Cancer Genetic Epidemiology Research Training Program (Postdoctoral)
Couch, Fergus J. Ph.D.Vachon, Celine M. Ph.D.
The Mayo Clinic Cancer Genetic Epidemiology Research Training Program is designed to produce investigators capable of developing independent careers in cancer research that transects the disciplines of genomics, epidemiology, statistical genetics, bioinformatics and clinical informatics. This multidisciplinary training integrates "omic" technologies and methods into epidemiology studies to stimulate improvements in cancer detection, prevention and treatment.
Mentoring is provided by experienced faculty with active research programs, including cancer genetic epidemiologists, statistical geneticists, cancer geneticists, clinical bioinformaticians and clinical mentors. The Mayo Clinic environment, medical record infrastructure and biospecimen repositories provide unique opportunities to link well-annotated clinical information with genomic, molecular and pathology data on patients.
In addition to salary, the trainee receives up to $15,000 a year for research costs and travel. Eligibility is limited to U.S. citizens or permanent residents.
Located 80 miles southeast of the Minneapolis-St. Paul metro area, Mayo Clinic is well-regarded for its cancer research, which includes established resources such as Specialized Programs of Research Excellence (SPORE) in breast, ovarian, brain and pancreatic cancers; lymphoma; and myeloma.
In addition, Mayo Clinic is home to the Rochester Epidemiology Project, which facilitates population-based studies. The National Cancer Institute-designated comprehensive Mayo Clinic Cancer Center provides extensive infrastructure support for patient-oriented research, including biostatistical and bioinformatics support and well-equipped analytical shared resources and cores that support population sciences.
Although required course work varies based on prior training, all trainees admitted to the Mayo Cancer Genetic Epidemiology Research Training Program will complete or demonstrate equivalent experience in courses offered in epidemiology, statistical methods, cancer biology, epigenetics, and responsible conduct and regulatory affairs.
Formal course work is supplemented by lecture series, journal clubs, workshops, short courses and seminars available through the clinical and research departments of Mayo Clinic.
Research training experience
An integral part of the Mayo Cancer Genetic Epidemiology Research Training Program is mandatory participation in a multidisciplinary research program. Many successful research programs in the Mayo Clinic Cancer Center include clinical investigators, epidemiologists, geneticists, biostatisticians and bioinformaticians as part of a team effort to study an organ or tissue-specific cancer.
These afford the opportunity for trainees to participate in collaborative research programs in areas such as:
- Breast cancer
- Gastrointestinal cancer
- Hematologic malignancies
- Ovarian cancer
- Lung cancer
- Genetic epidemiology and risk assessment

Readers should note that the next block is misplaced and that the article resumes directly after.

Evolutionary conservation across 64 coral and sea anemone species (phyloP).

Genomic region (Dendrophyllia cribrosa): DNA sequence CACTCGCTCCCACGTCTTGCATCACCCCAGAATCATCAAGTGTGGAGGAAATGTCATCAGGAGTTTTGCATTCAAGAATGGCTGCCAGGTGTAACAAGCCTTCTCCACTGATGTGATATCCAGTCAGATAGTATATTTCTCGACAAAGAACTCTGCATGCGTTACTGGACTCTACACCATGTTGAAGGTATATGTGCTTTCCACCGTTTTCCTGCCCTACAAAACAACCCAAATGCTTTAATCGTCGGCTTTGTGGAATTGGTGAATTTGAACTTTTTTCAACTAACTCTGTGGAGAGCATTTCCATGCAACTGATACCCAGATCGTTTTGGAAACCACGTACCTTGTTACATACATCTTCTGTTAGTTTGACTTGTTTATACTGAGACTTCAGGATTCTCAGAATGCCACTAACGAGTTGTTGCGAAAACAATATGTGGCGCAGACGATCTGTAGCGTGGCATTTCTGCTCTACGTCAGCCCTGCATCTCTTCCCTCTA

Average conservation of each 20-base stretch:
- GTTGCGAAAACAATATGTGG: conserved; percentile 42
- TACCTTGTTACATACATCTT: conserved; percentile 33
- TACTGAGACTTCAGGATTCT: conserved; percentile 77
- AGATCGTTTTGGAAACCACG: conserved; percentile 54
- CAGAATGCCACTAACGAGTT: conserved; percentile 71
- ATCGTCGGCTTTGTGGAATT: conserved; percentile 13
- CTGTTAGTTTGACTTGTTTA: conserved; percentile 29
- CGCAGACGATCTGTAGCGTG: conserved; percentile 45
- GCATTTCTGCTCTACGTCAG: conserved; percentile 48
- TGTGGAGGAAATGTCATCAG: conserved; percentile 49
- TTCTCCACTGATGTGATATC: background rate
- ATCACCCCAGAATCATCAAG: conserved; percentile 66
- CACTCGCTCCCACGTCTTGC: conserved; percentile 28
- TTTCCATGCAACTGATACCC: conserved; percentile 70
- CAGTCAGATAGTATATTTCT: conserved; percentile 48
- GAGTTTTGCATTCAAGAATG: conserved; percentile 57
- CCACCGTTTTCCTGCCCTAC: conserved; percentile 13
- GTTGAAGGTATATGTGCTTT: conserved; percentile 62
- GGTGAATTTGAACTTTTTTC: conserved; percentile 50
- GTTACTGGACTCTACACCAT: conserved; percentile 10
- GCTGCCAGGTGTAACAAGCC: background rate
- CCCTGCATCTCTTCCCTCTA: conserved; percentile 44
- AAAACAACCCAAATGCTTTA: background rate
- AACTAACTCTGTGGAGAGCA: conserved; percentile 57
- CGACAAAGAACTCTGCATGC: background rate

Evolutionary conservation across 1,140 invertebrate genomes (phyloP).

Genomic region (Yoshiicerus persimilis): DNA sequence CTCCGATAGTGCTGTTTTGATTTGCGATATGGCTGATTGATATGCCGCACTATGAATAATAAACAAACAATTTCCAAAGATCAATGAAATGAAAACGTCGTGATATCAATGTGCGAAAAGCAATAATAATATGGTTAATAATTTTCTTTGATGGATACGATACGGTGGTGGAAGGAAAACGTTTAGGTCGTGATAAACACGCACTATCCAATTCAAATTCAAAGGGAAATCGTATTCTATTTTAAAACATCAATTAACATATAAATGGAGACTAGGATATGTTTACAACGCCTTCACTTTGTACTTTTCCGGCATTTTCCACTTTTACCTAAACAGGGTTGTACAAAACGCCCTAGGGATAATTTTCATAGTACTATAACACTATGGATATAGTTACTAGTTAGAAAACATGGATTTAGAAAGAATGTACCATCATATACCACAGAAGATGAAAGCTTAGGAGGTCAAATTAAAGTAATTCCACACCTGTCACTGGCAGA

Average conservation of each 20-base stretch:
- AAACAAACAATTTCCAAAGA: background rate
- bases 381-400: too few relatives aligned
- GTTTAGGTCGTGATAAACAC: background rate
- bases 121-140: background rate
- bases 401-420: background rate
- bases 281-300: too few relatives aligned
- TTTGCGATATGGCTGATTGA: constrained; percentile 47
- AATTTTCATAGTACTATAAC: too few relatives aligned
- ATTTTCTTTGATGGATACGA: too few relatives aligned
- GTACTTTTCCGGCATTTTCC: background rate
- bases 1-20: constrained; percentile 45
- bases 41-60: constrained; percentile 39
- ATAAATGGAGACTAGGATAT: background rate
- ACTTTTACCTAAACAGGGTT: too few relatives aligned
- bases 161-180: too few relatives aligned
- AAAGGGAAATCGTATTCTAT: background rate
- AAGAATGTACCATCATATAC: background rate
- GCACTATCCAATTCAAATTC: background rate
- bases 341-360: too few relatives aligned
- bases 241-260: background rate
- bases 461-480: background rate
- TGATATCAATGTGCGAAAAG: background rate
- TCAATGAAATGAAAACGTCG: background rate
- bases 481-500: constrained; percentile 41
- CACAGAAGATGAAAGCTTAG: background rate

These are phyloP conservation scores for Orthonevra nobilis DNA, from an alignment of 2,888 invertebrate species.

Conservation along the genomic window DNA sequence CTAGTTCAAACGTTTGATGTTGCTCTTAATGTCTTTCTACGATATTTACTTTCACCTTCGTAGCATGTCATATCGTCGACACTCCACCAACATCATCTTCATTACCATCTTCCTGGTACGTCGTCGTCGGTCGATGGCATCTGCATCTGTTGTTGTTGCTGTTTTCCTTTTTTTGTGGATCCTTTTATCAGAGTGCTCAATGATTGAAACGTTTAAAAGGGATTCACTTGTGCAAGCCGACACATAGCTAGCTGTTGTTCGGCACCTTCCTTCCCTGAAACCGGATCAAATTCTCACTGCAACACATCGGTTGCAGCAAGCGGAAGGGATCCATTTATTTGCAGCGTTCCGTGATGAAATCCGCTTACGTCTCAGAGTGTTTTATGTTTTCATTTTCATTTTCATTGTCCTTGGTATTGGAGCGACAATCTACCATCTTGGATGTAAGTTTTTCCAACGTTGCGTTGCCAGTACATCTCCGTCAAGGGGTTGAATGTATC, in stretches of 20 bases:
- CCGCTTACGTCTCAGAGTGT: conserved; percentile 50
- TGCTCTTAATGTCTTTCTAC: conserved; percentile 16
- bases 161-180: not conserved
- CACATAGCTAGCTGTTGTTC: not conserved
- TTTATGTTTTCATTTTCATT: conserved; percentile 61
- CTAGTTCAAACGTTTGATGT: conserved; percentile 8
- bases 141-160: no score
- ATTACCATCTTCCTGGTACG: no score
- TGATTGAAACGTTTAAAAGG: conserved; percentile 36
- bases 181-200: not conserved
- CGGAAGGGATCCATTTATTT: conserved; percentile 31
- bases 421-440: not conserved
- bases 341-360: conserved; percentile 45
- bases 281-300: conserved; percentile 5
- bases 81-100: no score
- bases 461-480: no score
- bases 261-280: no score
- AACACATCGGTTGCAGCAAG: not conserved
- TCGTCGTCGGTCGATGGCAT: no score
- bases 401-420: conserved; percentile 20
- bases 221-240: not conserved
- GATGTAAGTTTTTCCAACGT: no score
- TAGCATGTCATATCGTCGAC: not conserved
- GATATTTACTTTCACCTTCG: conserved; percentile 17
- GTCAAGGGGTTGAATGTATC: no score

- Cancer prevention and control
Mayo Clinic's environment, medical record infrastructure and biospecimen repositories provide unique opportunities to couple well-annotated clinical information with genomic, molecular and pathology data on patients, and perform research that informs the practice of personalized medicine.
Trainees design and conduct a research project under the guidance of mentorship teams. The project will simulate a National Institutes of Health grant submission, including presentation of a proposal to an advisory committee, a study section and the Institutional Review Board; completion of the work; data analysis; and presentation of results.
A goal of the training program experience is for trainees to produce peer-reviewed, first-authored publications and generate preliminary data with which they can prepare and submit applications for extramural funding.
Feedback from trainees
- "The training period in the R25T Program was a critical transitional phase in my career development, giving perspective on cancer prevention research from the view of not only cancer genetic and molecular epidemiology but also cancer chemoprevention." — XiangLin Tan, M.D., Ph.D.
- "My experience as a trainee has given me the training necessary to engage in collaborative interactions with multidisciplinary researchers as I start my faculty career." — Kristen (Stevens) Purrington, Ph.D.
- "The support and mentorship from R25 created a nurturing and productive environment, providing me with the initial necessary tools and leading to the development of a collaborative network of scientists interested in conducting high-throughput translational and integrative research in gynecological cancer." — Jesus Gonzalez Bosquet, M.D., Ph.D.
Optional advanced degree
Trainees have the opportunity to pursue a formal advanced degree, if desired. All trainees can pursue either a diploma in clinical research (12 course credits) or a Master of Science degree in clinical and translational science (24 course credits).
Trainees craft an individualized development plan in collaboration with a mentorship team that defines course work and research projects and allows ongoing monitoring of progress. Trainees are evaluated for successful completion of research plans through presentations and abstracts, publications, and peer-reviewed funding.
For more information about this position, contact Celine M. Vachon, Ph.D., at firstname.lastname@example.org or 507-284-9977.
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